In a novel approach that the company calls "regenerative architecture", Tono Inc. was able to incorporate traditional Japanese wisdom into the design of the building in order to enrich the surrounding environment.
Located in Kagoshima Prefecture, Southern Japan, Yakushima island is a rare natural paradise that provides abundant rainfall for millennia-old Japanese cedar trees to flourish on 6,500-foot peaks. Here, eight friends banded together to build a Japanese wooden bungalow as an experimental house for their own use.
As a way of conveying a sense of harmony between the inhabitants and nature as well as the theme of "living in a way that positively impacts the landscape", the wooden house was named Sumu, which means to live and become clear. An apt name for a house surrounded by rivers, mountains and the ocean.
Sumu combines traditional Japanese civil engineering with contemporary approaches. In keeping with the brief, Sumu fulfilled the first key point of blending into the ecosystem by matching the landscape. Nestled among the lush foliage of the virgin forest, Sumu was able to preserve the diversity of the terrain by adapting to the site instead of cutting down any trees. All elements of the house, from the roofs to the open decks, were designed with nature in mind, in order to achieve this.
The first thing you notice as you approach Sumu is the expansive deck and the stunning view of the mountains surrounding the river basin that greets you. With three units, the main cabin is a living room with lots of timber-based elements like seating, coffee tables and the front facade behind the wooden deck.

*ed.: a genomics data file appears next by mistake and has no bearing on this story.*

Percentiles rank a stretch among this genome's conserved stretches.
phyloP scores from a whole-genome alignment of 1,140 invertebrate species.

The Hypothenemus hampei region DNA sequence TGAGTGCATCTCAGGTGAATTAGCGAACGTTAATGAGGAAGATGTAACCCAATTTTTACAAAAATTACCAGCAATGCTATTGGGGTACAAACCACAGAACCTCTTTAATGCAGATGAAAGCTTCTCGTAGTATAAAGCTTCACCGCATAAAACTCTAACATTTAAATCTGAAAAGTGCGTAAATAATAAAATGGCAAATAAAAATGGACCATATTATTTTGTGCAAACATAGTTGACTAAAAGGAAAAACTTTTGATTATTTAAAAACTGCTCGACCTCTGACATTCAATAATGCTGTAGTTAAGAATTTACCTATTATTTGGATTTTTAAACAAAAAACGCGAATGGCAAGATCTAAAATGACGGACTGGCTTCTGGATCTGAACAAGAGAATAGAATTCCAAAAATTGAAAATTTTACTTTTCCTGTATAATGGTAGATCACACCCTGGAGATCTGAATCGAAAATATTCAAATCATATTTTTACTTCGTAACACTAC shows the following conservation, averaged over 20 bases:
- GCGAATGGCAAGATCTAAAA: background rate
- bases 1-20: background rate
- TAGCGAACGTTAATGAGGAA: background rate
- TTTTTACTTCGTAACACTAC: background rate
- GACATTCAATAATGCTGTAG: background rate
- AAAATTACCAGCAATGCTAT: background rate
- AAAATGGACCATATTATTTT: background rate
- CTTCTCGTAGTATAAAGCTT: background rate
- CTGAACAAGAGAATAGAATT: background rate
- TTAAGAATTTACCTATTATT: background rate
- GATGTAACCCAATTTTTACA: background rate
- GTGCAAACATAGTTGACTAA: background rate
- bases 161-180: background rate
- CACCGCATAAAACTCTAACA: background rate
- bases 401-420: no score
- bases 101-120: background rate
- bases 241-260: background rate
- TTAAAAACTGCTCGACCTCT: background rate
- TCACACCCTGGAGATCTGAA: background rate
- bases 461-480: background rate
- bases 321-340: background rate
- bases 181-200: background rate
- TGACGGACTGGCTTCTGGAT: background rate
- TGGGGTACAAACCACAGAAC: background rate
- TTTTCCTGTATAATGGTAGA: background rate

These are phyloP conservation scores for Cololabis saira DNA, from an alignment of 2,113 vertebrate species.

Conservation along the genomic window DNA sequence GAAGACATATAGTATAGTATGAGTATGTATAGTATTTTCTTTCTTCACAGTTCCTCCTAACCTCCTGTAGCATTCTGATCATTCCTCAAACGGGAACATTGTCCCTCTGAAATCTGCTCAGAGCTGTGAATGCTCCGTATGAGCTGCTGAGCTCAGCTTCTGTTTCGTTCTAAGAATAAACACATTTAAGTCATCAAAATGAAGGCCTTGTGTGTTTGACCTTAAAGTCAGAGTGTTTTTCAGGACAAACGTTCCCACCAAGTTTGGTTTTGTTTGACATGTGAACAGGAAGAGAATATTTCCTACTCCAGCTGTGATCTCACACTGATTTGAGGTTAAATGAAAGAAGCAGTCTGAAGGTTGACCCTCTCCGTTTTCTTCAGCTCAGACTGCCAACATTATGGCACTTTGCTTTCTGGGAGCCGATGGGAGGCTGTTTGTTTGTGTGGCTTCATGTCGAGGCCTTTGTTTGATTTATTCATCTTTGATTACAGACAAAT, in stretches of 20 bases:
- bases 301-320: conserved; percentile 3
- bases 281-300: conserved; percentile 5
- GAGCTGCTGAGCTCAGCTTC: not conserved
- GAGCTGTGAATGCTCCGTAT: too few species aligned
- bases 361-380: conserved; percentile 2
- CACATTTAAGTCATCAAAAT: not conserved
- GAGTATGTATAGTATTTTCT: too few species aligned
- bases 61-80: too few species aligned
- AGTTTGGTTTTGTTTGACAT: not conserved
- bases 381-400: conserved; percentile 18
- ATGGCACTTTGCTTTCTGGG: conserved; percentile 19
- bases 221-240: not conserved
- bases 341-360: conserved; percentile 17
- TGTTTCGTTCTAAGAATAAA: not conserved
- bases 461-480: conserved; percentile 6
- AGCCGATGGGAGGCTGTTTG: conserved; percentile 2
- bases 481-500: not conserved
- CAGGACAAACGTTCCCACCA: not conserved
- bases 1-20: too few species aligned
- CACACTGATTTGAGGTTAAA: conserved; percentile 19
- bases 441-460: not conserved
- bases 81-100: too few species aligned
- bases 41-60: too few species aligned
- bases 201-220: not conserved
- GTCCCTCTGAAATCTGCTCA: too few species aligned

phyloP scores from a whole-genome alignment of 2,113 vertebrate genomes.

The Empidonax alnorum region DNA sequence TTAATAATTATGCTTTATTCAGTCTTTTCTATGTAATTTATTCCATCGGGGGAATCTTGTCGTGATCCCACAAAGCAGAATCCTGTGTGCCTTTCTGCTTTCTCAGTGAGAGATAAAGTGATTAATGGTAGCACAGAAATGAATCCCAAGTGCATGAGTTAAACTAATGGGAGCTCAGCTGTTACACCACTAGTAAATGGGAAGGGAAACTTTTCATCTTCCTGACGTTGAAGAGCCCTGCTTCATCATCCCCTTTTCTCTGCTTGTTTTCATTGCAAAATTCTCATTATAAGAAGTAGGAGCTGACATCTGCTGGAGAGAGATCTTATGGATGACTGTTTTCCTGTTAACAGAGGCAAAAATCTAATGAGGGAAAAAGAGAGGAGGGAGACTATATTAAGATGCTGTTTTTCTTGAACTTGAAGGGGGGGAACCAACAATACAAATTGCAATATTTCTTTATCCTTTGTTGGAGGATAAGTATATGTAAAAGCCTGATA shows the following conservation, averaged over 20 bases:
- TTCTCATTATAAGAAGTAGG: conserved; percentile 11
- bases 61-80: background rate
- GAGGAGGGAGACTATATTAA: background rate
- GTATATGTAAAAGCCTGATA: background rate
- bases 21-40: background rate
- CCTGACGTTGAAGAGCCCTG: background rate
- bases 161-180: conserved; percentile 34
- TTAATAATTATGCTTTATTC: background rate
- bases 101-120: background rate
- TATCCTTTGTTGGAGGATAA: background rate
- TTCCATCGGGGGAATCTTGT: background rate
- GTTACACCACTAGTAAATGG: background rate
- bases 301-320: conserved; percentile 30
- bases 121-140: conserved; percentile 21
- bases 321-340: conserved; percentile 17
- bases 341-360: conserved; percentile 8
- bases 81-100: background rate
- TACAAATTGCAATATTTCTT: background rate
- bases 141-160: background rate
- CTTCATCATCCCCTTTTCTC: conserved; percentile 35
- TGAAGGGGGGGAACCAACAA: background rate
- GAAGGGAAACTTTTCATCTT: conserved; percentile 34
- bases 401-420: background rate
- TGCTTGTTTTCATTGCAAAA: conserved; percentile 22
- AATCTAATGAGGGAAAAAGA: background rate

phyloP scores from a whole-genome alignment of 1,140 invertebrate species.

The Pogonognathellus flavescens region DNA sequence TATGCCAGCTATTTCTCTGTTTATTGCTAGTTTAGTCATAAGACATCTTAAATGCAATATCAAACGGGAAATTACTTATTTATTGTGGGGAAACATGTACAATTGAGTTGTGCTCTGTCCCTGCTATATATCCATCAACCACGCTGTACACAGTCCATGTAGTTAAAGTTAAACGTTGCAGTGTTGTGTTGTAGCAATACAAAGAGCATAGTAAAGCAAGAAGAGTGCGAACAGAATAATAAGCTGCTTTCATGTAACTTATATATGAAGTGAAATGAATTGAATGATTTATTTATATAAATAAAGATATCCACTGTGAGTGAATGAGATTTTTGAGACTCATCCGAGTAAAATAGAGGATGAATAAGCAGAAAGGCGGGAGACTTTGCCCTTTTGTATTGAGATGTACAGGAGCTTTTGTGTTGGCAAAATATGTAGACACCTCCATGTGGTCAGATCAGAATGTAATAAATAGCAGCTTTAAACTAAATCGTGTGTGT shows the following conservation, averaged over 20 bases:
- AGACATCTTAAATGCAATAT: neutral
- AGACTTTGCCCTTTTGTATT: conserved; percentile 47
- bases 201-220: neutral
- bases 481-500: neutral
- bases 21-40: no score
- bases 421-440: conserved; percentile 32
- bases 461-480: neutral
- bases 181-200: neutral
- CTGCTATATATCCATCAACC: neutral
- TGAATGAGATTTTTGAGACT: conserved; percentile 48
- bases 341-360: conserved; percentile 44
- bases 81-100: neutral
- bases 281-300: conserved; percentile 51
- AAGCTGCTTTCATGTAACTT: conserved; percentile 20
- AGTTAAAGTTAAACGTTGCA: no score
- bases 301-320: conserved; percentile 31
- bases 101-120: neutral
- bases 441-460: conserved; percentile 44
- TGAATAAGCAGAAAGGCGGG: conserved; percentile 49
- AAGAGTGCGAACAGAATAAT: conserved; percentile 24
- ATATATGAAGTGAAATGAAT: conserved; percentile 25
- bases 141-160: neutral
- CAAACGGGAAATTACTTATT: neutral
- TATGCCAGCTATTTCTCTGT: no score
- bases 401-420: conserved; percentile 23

There's also a kitchen and dining area on one side of the house, and a huge bathroom on the other side. Other private cabins are tucked in behind and have shared outdoor pathways, so you always feel like you live in harmony with nature. Minimalist interiors frame the woods and coast, making the building feel more connected to its surroundings.
As detailed by the designers, Sumu's foundation is made from pillars of burned wood integrated underground by Tono Inc. The designers claim that "the carbonized surface [of these wood pillars] promotes the growth of mycelium (fungal threads) that connects them to the forest's soil network, strengthening the earth. Tono Inc. enhanced Sumu's sustainability by installing solar panels to provide 100% off-grid energy and raising the ground level for natural airflow.
Bringing nature and humans into harmony through architecture, Sumu celebrates the beauty of nature and the uniqueness of experiencing a peaceful living space in the rainforest of Yakushima, Japan.
Photo: Rui Nishi, Hinako Kimoto, Watatru Aoyama